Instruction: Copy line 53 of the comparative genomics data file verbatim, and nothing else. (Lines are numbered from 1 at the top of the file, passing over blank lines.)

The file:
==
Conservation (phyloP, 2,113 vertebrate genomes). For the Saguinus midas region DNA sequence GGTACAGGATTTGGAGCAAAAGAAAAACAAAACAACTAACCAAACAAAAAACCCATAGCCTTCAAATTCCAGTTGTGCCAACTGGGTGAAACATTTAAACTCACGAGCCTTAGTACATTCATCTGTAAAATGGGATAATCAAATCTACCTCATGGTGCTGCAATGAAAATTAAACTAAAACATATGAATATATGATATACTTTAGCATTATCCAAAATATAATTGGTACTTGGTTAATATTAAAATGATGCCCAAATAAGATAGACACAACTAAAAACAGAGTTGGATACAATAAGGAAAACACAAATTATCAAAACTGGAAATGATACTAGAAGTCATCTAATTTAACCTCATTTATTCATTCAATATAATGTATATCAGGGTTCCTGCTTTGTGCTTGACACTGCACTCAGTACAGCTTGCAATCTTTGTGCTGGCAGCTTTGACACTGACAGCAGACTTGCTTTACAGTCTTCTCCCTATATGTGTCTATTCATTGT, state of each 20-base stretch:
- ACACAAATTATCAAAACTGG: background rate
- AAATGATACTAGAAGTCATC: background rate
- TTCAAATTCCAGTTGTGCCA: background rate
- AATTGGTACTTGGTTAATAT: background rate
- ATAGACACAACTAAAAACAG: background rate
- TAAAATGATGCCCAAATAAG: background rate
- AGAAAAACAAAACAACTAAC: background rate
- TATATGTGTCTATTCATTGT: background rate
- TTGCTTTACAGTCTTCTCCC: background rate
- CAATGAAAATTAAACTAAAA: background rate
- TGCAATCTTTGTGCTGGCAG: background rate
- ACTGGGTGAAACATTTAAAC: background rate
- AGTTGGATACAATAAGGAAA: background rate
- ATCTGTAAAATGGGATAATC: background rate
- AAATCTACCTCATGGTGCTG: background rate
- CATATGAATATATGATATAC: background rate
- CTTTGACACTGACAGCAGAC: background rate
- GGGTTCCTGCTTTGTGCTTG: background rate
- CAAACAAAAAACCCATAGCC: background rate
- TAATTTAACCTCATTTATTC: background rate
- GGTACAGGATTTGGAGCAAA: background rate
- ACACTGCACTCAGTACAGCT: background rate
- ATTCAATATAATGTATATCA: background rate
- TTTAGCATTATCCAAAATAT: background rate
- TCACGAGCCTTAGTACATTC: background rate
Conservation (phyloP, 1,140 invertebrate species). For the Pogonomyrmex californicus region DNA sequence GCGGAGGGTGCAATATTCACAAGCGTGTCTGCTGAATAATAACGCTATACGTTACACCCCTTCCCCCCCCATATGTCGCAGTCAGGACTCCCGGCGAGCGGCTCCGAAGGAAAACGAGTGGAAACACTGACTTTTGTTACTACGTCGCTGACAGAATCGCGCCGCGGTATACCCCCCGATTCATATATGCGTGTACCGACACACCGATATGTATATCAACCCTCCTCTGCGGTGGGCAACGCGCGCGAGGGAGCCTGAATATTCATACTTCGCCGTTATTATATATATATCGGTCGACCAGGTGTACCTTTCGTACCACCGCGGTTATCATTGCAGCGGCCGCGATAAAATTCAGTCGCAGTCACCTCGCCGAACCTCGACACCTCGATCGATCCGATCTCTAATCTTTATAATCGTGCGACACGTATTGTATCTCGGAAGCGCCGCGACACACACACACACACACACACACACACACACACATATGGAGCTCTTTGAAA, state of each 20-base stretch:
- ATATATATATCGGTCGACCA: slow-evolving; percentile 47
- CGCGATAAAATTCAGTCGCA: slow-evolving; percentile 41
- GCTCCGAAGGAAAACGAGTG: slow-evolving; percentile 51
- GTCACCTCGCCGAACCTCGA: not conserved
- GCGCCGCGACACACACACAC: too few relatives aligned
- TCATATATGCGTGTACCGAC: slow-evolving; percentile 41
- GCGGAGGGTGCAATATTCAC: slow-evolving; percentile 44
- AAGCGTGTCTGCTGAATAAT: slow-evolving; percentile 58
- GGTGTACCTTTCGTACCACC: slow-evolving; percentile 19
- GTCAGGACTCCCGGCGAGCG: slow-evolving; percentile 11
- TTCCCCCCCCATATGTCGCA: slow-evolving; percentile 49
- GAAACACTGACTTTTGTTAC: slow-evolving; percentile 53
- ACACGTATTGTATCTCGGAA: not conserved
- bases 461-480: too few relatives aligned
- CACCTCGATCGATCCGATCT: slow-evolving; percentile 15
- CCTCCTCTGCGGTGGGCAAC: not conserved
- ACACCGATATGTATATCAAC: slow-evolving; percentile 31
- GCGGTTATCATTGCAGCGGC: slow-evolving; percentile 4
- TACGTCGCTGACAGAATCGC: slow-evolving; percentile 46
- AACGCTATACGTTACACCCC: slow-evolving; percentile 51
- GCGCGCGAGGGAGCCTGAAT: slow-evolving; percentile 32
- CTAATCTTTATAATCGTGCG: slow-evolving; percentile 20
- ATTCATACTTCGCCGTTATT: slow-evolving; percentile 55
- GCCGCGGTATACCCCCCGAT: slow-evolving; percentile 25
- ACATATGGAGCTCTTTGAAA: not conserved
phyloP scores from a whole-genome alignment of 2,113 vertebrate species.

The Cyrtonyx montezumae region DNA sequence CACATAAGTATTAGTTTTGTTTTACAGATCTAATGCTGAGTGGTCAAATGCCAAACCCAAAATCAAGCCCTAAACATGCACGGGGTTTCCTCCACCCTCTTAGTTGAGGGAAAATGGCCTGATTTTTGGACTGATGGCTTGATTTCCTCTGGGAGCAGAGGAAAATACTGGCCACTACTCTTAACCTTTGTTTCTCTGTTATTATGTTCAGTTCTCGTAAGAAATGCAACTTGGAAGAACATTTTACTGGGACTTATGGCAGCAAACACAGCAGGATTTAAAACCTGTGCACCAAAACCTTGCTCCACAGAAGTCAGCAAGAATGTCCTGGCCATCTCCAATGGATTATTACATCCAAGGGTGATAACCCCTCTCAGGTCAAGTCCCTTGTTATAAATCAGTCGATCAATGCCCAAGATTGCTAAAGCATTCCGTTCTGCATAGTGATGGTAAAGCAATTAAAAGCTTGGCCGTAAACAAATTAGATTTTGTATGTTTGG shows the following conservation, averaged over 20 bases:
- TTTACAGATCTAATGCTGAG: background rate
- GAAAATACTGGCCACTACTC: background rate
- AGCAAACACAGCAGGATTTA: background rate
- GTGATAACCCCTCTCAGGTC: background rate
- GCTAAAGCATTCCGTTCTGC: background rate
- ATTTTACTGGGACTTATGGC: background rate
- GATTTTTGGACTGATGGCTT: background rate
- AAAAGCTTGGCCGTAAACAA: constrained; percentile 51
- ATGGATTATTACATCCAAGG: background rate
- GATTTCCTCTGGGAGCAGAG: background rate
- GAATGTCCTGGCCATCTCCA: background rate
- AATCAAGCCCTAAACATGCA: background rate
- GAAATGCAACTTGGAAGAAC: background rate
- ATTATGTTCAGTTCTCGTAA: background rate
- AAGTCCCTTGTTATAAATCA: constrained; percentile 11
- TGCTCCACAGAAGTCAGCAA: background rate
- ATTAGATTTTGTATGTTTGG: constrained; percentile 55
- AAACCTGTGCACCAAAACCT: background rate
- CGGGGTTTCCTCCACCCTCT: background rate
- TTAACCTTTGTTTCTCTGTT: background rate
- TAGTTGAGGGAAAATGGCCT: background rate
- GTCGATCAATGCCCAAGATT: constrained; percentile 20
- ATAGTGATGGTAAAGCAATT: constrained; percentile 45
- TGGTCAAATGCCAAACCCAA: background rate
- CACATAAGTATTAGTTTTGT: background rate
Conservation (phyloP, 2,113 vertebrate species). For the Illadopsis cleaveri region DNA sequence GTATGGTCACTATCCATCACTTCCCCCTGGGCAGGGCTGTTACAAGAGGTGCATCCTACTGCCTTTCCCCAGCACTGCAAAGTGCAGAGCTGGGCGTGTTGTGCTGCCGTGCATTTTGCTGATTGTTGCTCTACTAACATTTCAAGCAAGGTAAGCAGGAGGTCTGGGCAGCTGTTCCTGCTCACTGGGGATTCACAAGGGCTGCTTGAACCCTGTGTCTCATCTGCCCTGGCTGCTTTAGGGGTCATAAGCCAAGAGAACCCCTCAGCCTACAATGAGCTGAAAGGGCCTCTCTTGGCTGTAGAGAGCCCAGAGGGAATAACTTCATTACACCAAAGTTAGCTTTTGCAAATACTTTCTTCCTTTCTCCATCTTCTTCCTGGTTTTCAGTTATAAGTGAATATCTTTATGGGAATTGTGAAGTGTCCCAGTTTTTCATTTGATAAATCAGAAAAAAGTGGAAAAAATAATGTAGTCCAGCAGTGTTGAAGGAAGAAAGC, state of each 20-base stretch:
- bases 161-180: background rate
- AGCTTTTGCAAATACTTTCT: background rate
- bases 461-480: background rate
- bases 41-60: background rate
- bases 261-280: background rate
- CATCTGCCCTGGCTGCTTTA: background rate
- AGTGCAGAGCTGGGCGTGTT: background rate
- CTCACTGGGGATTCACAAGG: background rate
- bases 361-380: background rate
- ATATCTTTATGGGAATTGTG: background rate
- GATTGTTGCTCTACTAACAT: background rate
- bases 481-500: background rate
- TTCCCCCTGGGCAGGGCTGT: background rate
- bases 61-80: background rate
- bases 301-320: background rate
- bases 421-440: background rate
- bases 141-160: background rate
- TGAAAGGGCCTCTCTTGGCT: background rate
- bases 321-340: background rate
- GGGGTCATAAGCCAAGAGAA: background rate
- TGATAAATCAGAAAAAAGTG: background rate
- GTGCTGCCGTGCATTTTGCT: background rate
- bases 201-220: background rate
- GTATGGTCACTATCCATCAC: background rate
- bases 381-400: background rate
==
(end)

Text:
phyloP scores from a whole-genome alignment of 2,113 vertebrate species.